marine exrinctions

M A Jones jones118 at
Fri Jun 9 00:24:28 MDT 2000

Awash in a sea of troubles
We're facing a wave of marine extinctions
if we don't reverse the damage to our oceans,
warns former fisheries minister John Fraser
John Fraser

Thursday, June 8, 2000

It has been almost two centuries since the poet Lord Byron penned these

Roll on, thou deep and dark blue

ocean -- roll!

Ten thousand fleets sweep over thee

in vain;

Man marks the earth with ruin -- his


Stops with the shore.
If only the poet had been right. We find ourselves marking the ninth World
Oceans Day today amid news of an impending freshwater crisis, and of the
shocking decline of both freshwater and saltwater fish stocks. Today, the
seven seas that cover more than 70 per cent of our planet have never faced a
greater threat.

Unfortunately, far more than 10,000 fishing and whaling fleets have swept
the oceans since Byron's time, putting hundreds of species at risk of
extinction. The ruin that Byron already saw on land in 1812 has extended
into every watery corner of the globe. From mercury poisoning to the dumping
of radioactive waste, the oceans have been continually and thoughtlessly
used as a dumping ground for the disposal of dangerous materials.

Canada has a critical international role to play in reversing the
degradation of the sea and protecting the creatures that live in it. After
all, we possess the longest coastline in the world -- nearly 244,000
kilometres. As well, we have the second-largest continental shelf -- 3.7
million square kilometres -- of any country. The marine environment we are
responsible for covers an area of approximately five million square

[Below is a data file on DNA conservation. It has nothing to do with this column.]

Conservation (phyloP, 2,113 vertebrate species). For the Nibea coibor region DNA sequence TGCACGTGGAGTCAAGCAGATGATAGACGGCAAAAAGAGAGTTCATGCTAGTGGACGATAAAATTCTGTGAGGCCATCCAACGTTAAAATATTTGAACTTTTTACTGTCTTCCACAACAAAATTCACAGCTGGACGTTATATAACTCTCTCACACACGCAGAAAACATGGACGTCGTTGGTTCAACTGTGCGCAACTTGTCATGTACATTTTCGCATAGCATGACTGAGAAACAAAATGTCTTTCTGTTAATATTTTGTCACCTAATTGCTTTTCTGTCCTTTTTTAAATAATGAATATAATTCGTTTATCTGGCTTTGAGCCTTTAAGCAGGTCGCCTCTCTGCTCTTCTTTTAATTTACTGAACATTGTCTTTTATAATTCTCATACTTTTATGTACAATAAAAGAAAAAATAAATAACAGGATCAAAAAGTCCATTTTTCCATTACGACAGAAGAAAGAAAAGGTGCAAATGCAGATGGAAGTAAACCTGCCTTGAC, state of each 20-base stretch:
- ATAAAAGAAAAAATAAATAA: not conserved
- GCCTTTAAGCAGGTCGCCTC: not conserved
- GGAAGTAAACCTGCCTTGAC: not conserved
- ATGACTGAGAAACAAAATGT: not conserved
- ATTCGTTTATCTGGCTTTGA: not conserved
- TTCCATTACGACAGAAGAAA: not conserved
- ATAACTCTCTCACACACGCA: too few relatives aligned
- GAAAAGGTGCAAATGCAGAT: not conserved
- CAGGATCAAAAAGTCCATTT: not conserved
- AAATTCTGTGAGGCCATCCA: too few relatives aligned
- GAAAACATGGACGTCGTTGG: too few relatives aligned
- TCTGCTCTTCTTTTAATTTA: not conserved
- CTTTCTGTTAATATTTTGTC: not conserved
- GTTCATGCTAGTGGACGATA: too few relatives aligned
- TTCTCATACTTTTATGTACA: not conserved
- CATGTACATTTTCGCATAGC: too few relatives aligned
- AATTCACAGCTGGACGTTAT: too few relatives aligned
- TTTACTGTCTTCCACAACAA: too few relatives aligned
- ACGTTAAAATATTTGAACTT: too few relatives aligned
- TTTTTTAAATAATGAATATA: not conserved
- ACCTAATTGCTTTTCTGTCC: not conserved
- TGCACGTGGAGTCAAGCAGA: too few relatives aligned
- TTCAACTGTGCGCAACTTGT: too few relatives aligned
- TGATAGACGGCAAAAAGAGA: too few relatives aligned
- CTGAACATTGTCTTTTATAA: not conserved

kilometres -- equivalent to 53 per cent of Canada's land area. And it's not
just the size of our marine area that's so impressive. About 1,100 species
of fish are found in our Canadian waters, as well as a wide variety of
marine mammals.

And many of them are in trouble. The Committee on the Status of Endangered
Wildlife in Canada (COSEWIC) -- the scientific body responsible for
determining species at risk -- lists more than 50 marine-associated species
as extinct, endangered, threatened or vulnerable. Included on the endangered
list are beluga, bowhead and northern right whales. The harbour porpoise,
sea otter, humpback whale, and beluga (eastern Hudson Bay population) are
regarded as threatened.

At the same time, both the Atlantic cod fishery and the Pacific salmon
fishery have been reporting dramatic shortages. Up and down the coastal
communities, these shortages have led to closures, people being thrown out
of work, and economic uncertainty. We're now living with the cumulative
negative effects of decades of both land-based and maritime sources of
pollution. Clearly, much needs to be done -- and as soon as possible.

One of the most important and achievable goals is something the World
Wildlife Fund is working on with Canada and more than other 100 countries:
the creation of an international system of ecologically representative
"marine protected areas." Marine protected areas are a relatively recent
concept. It was at the first World Conference on National Parks in 1962 that
the need for protection of coastal and marine areas was recognized

What's the point of these areas? We need them to safeguard endangered